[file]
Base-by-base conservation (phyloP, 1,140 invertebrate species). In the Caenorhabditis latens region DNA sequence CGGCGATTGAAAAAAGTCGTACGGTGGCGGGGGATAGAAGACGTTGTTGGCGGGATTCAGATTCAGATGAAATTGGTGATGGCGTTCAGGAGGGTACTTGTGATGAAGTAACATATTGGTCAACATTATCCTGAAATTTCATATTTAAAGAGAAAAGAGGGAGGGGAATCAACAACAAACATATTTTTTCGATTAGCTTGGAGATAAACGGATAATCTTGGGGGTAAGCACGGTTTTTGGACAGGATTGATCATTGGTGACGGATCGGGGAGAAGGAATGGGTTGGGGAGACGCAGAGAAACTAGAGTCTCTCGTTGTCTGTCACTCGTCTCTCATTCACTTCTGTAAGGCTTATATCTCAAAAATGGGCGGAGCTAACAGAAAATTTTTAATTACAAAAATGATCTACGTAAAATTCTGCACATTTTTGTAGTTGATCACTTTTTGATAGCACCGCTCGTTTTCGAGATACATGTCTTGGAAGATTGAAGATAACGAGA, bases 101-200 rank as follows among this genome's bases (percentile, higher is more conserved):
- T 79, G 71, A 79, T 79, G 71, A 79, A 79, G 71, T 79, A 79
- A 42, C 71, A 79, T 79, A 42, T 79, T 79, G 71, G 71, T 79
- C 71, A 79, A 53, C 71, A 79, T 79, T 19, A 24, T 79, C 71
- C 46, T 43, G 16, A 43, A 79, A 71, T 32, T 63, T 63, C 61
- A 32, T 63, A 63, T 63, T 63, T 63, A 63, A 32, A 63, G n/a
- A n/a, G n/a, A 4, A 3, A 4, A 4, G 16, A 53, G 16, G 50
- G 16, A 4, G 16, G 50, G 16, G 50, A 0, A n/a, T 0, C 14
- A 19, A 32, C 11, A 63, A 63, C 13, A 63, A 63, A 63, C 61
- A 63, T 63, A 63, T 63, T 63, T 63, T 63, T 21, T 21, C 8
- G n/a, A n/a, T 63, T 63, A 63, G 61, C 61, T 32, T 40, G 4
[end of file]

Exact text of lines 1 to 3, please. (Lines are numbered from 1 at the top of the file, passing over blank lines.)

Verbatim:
Base-by-base conservation (phyloP, 1,140 invertebrate species). In the Caenorhabditis latens region DNA sequence CGGCGATTGAAAAAAGTCGTACGGTGGCGGGGGATAGAAGACGTTGTTGGCGGGATTCAGATTCAGATGAAATTGGTGATGGCGTTCAGGAGGGTACTTGTGATGAAGTAACATATTGGTCAACATTATCCTGAAATTTCATATTTAAAGAGAAAAGAGGGAGGGGAATCAACAACAAACATATTTTTTCGATTAGCTTGGAGATAAACGGATAATCTTGGGGGTAAGCACGGTTTTTGGACAGGATTGATCATTGGTGACGGATCGGGGAGAAGGAATGGGTTGGGGAGACGCAGAGAAACTAGAGTCTCTCGTTGTCTGTCACTCGTCTCTCATTCACTTCTGTAAGGCTTATATCTCAAAAATGGGCGGAGCTAACAGAAAATTTTTAATTACAAAAATGATCTACGTAAAATTCTGCACATTTTTGTAGTTGATCACTTTTTGATAGCACCGCTCGTTTTCGAGATACATGTCTTGGAAGATTGAAGATAACGAGA, bases 101-200 rank as follows among this genome's bases (percentile, higher is more conserved):
- T 79, G 71, A 79, T 79, G 71, A 79, A 79, G 71, T 79, A 79
- A 42, C 71, A 79, T 79, A 42, T 79, T 79, G 71, G 71, T 79